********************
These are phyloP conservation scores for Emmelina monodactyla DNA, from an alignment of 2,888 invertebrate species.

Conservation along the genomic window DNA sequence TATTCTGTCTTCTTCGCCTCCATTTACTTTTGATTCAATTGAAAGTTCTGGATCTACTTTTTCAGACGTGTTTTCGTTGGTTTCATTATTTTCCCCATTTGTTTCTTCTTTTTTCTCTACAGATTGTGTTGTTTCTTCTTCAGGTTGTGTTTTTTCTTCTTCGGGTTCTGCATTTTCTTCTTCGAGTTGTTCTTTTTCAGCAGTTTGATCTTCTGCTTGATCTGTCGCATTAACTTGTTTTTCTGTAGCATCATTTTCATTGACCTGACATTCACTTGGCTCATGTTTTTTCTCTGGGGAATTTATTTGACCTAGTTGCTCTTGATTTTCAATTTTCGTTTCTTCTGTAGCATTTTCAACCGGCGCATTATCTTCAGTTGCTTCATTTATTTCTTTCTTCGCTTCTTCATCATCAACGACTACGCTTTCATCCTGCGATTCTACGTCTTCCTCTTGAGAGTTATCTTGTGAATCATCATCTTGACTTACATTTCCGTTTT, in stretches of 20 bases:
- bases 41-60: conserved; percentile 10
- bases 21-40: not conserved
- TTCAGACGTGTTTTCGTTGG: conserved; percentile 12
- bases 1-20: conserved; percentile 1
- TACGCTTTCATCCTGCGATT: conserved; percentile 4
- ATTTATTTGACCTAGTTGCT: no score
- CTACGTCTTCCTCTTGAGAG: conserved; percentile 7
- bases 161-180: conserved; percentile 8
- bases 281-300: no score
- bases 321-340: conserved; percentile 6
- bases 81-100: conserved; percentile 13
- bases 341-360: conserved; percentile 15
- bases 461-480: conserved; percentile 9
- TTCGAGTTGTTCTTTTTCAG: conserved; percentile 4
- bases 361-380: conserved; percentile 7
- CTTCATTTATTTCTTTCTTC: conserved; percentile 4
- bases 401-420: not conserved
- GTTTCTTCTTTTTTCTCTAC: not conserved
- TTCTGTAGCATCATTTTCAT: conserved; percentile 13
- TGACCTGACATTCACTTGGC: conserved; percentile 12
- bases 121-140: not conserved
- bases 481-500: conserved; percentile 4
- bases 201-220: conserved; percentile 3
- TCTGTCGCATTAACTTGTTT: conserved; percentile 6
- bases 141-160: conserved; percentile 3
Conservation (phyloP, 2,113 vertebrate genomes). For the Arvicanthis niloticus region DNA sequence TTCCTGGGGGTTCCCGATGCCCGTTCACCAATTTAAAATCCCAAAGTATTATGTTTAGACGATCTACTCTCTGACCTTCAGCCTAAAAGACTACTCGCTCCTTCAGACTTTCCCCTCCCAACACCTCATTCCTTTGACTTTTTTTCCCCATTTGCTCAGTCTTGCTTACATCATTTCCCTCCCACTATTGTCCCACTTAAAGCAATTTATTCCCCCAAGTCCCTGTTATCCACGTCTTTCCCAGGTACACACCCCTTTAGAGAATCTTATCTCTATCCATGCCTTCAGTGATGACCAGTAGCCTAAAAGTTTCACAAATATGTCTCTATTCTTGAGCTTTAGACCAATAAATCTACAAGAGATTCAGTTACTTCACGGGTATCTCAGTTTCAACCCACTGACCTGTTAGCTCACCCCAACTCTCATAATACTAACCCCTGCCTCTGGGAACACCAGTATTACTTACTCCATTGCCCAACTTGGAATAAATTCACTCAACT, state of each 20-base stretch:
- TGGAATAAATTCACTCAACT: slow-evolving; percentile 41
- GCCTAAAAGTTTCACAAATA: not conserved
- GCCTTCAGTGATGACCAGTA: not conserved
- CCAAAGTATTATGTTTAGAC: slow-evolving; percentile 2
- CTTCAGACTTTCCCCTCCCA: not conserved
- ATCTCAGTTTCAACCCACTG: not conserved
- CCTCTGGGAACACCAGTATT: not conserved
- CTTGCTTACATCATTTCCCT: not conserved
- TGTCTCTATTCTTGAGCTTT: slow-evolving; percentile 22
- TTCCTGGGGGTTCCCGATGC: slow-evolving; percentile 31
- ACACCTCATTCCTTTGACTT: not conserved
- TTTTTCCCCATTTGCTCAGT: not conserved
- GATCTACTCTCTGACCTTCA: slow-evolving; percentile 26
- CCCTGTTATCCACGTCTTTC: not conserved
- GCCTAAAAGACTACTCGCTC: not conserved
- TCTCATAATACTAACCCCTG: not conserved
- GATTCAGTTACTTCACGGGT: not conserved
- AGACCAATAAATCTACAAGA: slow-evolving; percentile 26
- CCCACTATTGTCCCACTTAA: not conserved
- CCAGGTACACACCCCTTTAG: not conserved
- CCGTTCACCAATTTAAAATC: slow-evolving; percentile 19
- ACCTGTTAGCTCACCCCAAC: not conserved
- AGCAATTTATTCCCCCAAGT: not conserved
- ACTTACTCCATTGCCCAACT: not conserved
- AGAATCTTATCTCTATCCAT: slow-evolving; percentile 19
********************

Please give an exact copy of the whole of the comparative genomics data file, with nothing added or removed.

These are phyloP conservation scores for Emmelina monodactyla DNA, from an alignment of 2,888 invertebrate species.

Conservation along the genomic window DNA sequence TATTCTGTCTTCTTCGCCTCCATTTACTTTTGATTCAATTGAAAGTTCTGGATCTACTTTTTCAGACGTGTTTTCGTTGGTTTCATTATTTTCCCCATTTGTTTCTTCTTTTTTCTCTACAGATTGTGTTGTTTCTTCTTCAGGTTGTGTTTTTTCTTCTTCGGGTTCTGCATTTTCTTCTTCGAGTTGTTCTTTTTCAGCAGTTTGATCTTCTGCTTGATCTGTCGCATTAACTTGTTTTTCTGTAGCATCATTTTCATTGACCTGACATTCACTTGGCTCATGTTTTTTCTCTGGGGAATTTATTTGACCTAGTTGCTCTTGATTTTCAATTTTCGTTTCTTCTGTAGCATTTTCAACCGGCGCATTATCTTCAGTTGCTTCATTTATTTCTTTCTTCGCTTCTTCATCATCAACGACTACGCTTTCATCCTGCGATTCTACGTCTTCCTCTTGAGAGTTATCTTGTGAATCATCATCTTGACTTACATTTCCGTTTT, in stretches of 20 bases:
- bases 41-60: conserved; percentile 10
- bases 21-40: not conserved
- TTCAGACGTGTTTTCGTTGG: conserved; percentile 12
- bases 1-20: conserved; percentile 1
- TACGCTTTCATCCTGCGATT: conserved; percentile 4
- ATTTATTTGACCTAGTTGCT: no score
- CTACGTCTTCCTCTTGAGAG: conserved; percentile 7
- bases 161-180: conserved; percentile 8
- bases 281-300: no score
- bases 321-340: conserved; percentile 6
- bases 81-100: conserved; percentile 13
- bases 341-360: conserved; percentile 15
- bases 461-480: conserved; percentile 9
- TTCGAGTTGTTCTTTTTCAG: conserved; percentile 4
- bases 361-380: conserved; percentile 7
- CTTCATTTATTTCTTTCTTC: conserved; percentile 4
- bases 401-420: not conserved
- GTTTCTTCTTTTTTCTCTAC: not conserved
- TTCTGTAGCATCATTTTCAT: conserved; percentile 13
- TGACCTGACATTCACTTGGC: conserved; percentile 12
- bases 121-140: not conserved
- bases 481-500: conserved; percentile 4
- bases 201-220: conserved; percentile 3
- TCTGTCGCATTAACTTGTTT: conserved; percentile 6
- bases 141-160: conserved; percentile 3
Conservation (phyloP, 2,113 vertebrate genomes). For the Arvicanthis niloticus region DNA sequence TTCCTGGGGGTTCCCGATGCCCGTTCACCAATTTAAAATCCCAAAGTATTATGTTTAGACGATCTACTCTCTGACCTTCAGCCTAAAAGACTACTCGCTCCTTCAGACTTTCCCCTCCCAACACCTCATTCCTTTGACTTTTTTTCCCCATTTGCTCAGTCTTGCTTACATCATTTCCCTCCCACTATTGTCCCACTTAAAGCAATTTATTCCCCCAAGTCCCTGTTATCCACGTCTTTCCCAGGTACACACCCCTTTAGAGAATCTTATCTCTATCCATGCCTTCAGTGATGACCAGTAGCCTAAAAGTTTCACAAATATGTCTCTATTCTTGAGCTTTAGACCAATAAATCTACAAGAGATTCAGTTACTTCACGGGTATCTCAGTTTCAACCCACTGACCTGTTAGCTCACCCCAACTCTCATAATACTAACCCCTGCCTCTGGGAACACCAGTATTACTTACTCCATTGCCCAACTTGGAATAAATTCACTCAACT, state of each 20-base stretch:
- TGGAATAAATTCACTCAACT: slow-evolving; percentile 41
- GCCTAAAAGTTTCACAAATA: not conserved
- GCCTTCAGTGATGACCAGTA: not conserved
- CCAAAGTATTATGTTTAGAC: slow-evolving; percentile 2
- CTTCAGACTTTCCCCTCCCA: not conserved
- ATCTCAGTTTCAACCCACTG: not conserved
- CCTCTGGGAACACCAGTATT: not conserved
- CTTGCTTACATCATTTCCCT: not conserved
- TGTCTCTATTCTTGAGCTTT: slow-evolving; percentile 22
- TTCCTGGGGGTTCCCGATGC: slow-evolving; percentile 31
- ACACCTCATTCCTTTGACTT: not conserved
- TTTTTCCCCATTTGCTCAGT: not conserved
- GATCTACTCTCTGACCTTCA: slow-evolving; percentile 26
- CCCTGTTATCCACGTCTTTC: not conserved
- GCCTAAAAGACTACTCGCTC: not conserved
- TCTCATAATACTAACCCCTG: not conserved
- GATTCAGTTACTTCACGGGT: not conserved
- AGACCAATAAATCTACAAGA: slow-evolving; percentile 26
- CCCACTATTGTCCCACTTAA: not conserved
- CCAGGTACACACCCCTTTAG: not conserved
- CCGTTCACCAATTTAAAATC: slow-evolving; percentile 19
- ACCTGTTAGCTCACCCCAAC: not conserved
- AGCAATTTATTCCCCCAAGT: not conserved
- ACTTACTCCATTGCCCAACT: not conserved
- AGAATCTTATCTCTATCCAT: slow-evolving; percentile 19